Frequently Asked Questions

The Research & Development Credit is a business credit that is used to reduce federal income tax. A business taxpayer qualifies for the credit if it paid or incurred qualified research expenses while conducting qualified research activities.

Corporations claim the research credit using IRS Form 6765, Credit for Increasing Research Activities, for the year in which the qualified expenses were paid or incurred. For Sub-S Corporations, LLCs and other types of business entities, the credit is passed-thru to the shareholders on their individual Schedule K1.

No. There’s no maximum the research credit can be.

No. Any Research & Development Credit that is not used to offset the taxpayer’s income tax for the year in which the qualified research expenses were paid or incurred may be carried back to the prior tax year or carried forward for up to twenty years.

Yes, as long as the amended return is filed with three years of the original filing date. Note that the 280(C) election regarding the reduced credit cannot be made on an amended return.

Acquisition or dispositions of trades or businesses should be identified and verified (from the base period to the current year) to confirm that they are property reflected in the computation. The taxable year’s qualified research expenses (QREs) and the base period years’ QREs are determined based upon the application of the law in effect for the year in which the credit is being claimed. Consistency between these periods is required per IRC §41(c)(5).

No. In order to prevent a taxpayer from receiving a tax benefit twice regarding its qualified research expenses, the amount of the research credit must be added to income, which thereby reduces the cash benefit associated with the credit by an amount approximately equal to the research credit multiplied by the applicable federal tax rate.

Research activity is considered “qualified research” if it meets all of the four tests as described in Internal Revenue Code (IRC) §41(d)(1). In addition to the four tests, the company carrying out the work must bear the financial risk and must retain the intellectual property rights of the business component.

The following research activities are excluded:

  • Foreign research undertaken outside the United States and its territories.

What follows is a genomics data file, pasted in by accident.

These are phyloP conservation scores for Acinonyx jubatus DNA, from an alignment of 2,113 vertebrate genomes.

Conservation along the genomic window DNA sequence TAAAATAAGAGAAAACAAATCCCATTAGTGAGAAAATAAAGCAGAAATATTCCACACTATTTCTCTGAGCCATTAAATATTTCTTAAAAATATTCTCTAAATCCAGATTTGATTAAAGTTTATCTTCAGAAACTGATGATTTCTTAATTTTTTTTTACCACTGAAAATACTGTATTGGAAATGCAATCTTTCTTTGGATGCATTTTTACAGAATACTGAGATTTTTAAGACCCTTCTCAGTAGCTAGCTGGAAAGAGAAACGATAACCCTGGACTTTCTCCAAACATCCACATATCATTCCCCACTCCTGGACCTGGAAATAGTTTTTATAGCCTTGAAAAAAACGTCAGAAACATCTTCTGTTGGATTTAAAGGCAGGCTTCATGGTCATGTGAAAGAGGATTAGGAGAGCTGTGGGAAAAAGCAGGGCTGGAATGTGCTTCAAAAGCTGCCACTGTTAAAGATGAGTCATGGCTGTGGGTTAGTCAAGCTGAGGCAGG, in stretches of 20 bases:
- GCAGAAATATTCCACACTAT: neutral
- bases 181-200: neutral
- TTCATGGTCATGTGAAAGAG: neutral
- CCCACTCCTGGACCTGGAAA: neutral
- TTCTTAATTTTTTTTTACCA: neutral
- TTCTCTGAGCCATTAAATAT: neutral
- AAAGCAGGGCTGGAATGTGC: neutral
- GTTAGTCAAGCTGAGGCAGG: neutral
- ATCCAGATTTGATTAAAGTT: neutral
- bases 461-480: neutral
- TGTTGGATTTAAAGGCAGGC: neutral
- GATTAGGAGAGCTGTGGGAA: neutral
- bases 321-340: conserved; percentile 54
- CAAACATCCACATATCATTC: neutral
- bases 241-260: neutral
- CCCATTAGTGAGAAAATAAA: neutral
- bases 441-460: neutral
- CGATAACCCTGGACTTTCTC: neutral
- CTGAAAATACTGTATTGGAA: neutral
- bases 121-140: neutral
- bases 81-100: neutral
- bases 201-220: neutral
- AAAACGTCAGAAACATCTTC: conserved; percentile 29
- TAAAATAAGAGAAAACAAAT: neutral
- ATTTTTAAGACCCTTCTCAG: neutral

• Research conducted in the social sciences, arts, or humanities.
  • Ordinary testing or inspection of materials or products for quality control.
  • Market and consumer research.
  • Research relating to style, taste, cosmetic, or seasonal design.
  • Advertising and promotional expenses.
  • Management studies and efficiency surveys.
  • Computer software for internal use of the taxpayer, unless it meets additional tests.
  • General managerial and administrative duties.
  • Accounting tasks (i.e. bookkeeping, A/R, A/P, payroll).
  • Customer service support.
  • Routine status update meetings.
  • Commercial production.
  • Giving or receiving training.
  • Personnel matters.
  • Budget preparation.
  • Recruiting employees.
  • Charitable fundraising.
  • Attending industry or professional conferences.
  • Attending partnering and alliance activities and meetings.
  • Non-R&D related supervisory functions.
  • Internal business process development.
  • Research to locate and evaluate mineral deposits, including oil and gas.
  • Acquisition and improvement of land and of certain depreciable or depleted property used in research, including the annual depreciation deduction.
  • Research conducted after the beginning of commercial production.
  • Research related to adaptation of an existing business component including the duplication of existing products, processes, software, techniques, formulas or inventions.
  • Research related to duplication of an existing business component from a physical inspection, plans, blueprints, detailed specifications, etc.
  • Funded research, including any research funded by any grant, time and materials contract, or otherwise by another person or governmental entity.

There are two general methods for computing the Research Tax Credit, the Regular Credit (RC) Method and the Alternative Simplified Credit (ASC) Method. Both methodologies are included on IRS Form 6765, Credit for Increasing Research Activities. The taxpayer is permitted to elect either of the two methods when preparing a timely filed return, but since each method has distinct advantages and disadvantages, it is important to understand the two computation methodologies particularly because the elected method cannot be changed on an amended return.

Qualified research expenses (QREs) generally include employee wages, consumed material expenses, and contracted labor costs.

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